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Henryk WIENIAWSKI (1835-1880)
Polonaise brillante in A major, Op.21 (1870) [9:11]
Legend, Op.17 (1860) [7:09]
Józef WIENIAWSKI (1837-1912)
Sonata in D minor, Op.24  [57:46]
Patrycja Piekutowska (violin); Edward Wolanin (piano)
rec. 2005/2006, Pomeranian Philharmonic Concert Hall, Bydgoszczy, Poland. DDD
DUX 0543 [74:08]


 

In the 1940 edition of Grove’s Dictionary of Music and Musicians, Paul David contributes a column-length entry on Henryk Wieniawski, almost all of which is devoted to his career as a violinist, from his days as a child prodigy, through the years of touring, his time as solo-violinist to the Tsar, in St. Petersburg, and all the way through to his last tour, undertaken when in ill-health. This gives rise to a bizarre anecdote: “During a concert which he gave in Berlin, he was suddenly seized by a spasm and compelled to stop in the middle of a concerto. Joachim, who happened to be in the audience, without much hesitation stepped on to the platform, took up Wieniawski’s fiddle, and finished the programme amid the enthusiastic applause of an audience delighted by so spontaneous an act of good fellowship”. Only at the very end of this account of Wieniawski the virtuoso does Wieniawski the composer get any kind of mention. In its entirety, David’s account of his work as a composer reads as follows: “His compositions – two concertos, a number of fantasias, pičces de salon, and some studies – are not of much importance, though much played”.   

“Not of much importance”, certainly, in the grand musical scheme of things, and one dreads to think of the consequences of living on a musical diet entirely made up of such sweetmeats. But so long as over-indulgence is avoided, there’s no reason not to enjoy the best of Wieniawski’s “pičces de salon”. They have of course long been the plaything of virtuosos, from Heifetz to Ositrakh, Ricci to Perlman. Here two of Wieniawski’s larger morceaux are played by the excellent young Polish violinist Patrycja Piekutowska. Though there is no doubting the security of her technique, she resists any temptation to indulge in mere flashiness. The G minor tune in the first section of the Légende is played with a serious wistfulness and the middle section is persuasively optimistic. Piekutowska and Wolanin’s performance of the reprise is genuinely touching, in a sentimental kind of way. The Polonaise brillante in A major, written some eighteen years after Wieniawski’s other better known Polonaise, in D major, was one of the composer’s last compositions of any substance. This is a longer piece, which certainly has its moments of ‘brilliance’ – not least in the famous staccato which, to borrow some words from Agnieszka Jeż’s booklet notes, “spans 18 notes played in a single move of the bow (plus trills)”. As Jeż dryly observes, “it was not without reason that it was dubbed a ‘devilish’ staccato”. Such technical problems – though they seem to be no problem to Piekutowska – are set in a generally very elegant musical frame. Nothing digs very deep, and it is all perhaps something of a ‘period’ taste – but Piekutowska and Wolanin certainly put forward the music’s limited claims very persuasively.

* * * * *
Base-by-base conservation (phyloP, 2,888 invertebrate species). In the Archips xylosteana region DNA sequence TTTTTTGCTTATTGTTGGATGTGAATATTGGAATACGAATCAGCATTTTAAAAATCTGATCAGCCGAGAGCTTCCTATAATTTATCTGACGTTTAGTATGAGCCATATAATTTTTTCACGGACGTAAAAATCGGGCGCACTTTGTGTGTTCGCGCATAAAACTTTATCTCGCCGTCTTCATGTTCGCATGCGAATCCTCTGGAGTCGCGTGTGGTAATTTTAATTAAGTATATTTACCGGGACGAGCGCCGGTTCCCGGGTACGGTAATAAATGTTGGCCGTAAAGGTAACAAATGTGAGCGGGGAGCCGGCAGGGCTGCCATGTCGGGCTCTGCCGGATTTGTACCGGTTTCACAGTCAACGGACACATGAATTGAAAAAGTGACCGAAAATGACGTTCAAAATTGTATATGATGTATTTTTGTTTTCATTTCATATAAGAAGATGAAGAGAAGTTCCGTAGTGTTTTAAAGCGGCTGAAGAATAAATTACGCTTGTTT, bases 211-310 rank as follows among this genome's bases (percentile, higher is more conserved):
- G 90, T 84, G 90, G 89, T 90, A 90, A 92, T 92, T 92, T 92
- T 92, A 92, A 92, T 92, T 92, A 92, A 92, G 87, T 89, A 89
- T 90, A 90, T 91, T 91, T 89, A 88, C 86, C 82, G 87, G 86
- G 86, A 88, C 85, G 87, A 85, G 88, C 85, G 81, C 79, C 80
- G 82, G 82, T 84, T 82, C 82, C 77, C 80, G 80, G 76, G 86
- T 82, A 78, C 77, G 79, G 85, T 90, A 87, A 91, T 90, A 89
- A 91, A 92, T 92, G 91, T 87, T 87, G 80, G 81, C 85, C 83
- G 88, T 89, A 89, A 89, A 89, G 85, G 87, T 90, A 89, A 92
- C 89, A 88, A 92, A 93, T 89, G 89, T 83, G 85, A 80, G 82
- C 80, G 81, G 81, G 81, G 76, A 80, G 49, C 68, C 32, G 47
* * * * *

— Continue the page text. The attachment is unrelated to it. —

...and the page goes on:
Józef, the younger brother, seems always to have been the less ‘glamorous’ of the pair. He too was a gifted child; he too won prizes, in extreme youth, at the Paris Conservatoire. He toured with his older brother for several years. But less extrovert, perhaps less ambitious for fame, Józef took little of the limelight. With the passage of time he seems largely to have faded from sight. The same edition of Grove quoted above says this – in total, in an unsigned paragraph – about him: “brother of the above, was an eminent pianist, trained at the Paris Conservatoire and with Liszt at Weimar. He toured much with his brother, held a professorship at the Moscow Conservatoire ad later at the Brussels Conservatoire. He was the composer of some chamber music and pianoforte music”. This time the compositions don’t even merit a judgement or the most rudimentary of listings. I cannot remember that I have ever previously heard anything by Józef Wieniawski. On the evidence of this thoroughly interesting Sonata, we certainly ought to hear some more of his work. The sonata has a certain unpompous grandeur of conception, its four fairly lengthy movements marked allegro moderato – andante religiosos – scherzo; allegro molto vivace e gioioso – allegro appassionato ma non troppo presto. There is some decidedly fine writing here, not least in the strikingly beautiful andante. The third and fourth movements feature some particularly inventive interplay between violin and piano and some very effective, and often quite abrupt, changes of mood. The piece, heard whole, is of unexpectedly high quality. Never having heard any other performance, and having no score, I can only say that Piekutowska and Wolanin give what sounds like very good performance – if there is even more to the piece than they find in it, I would be even more surprised!

So, a rewarding and enjoyable CD, on which the best music comes from the lesser known of the two brothers.

Glyn Pursglove

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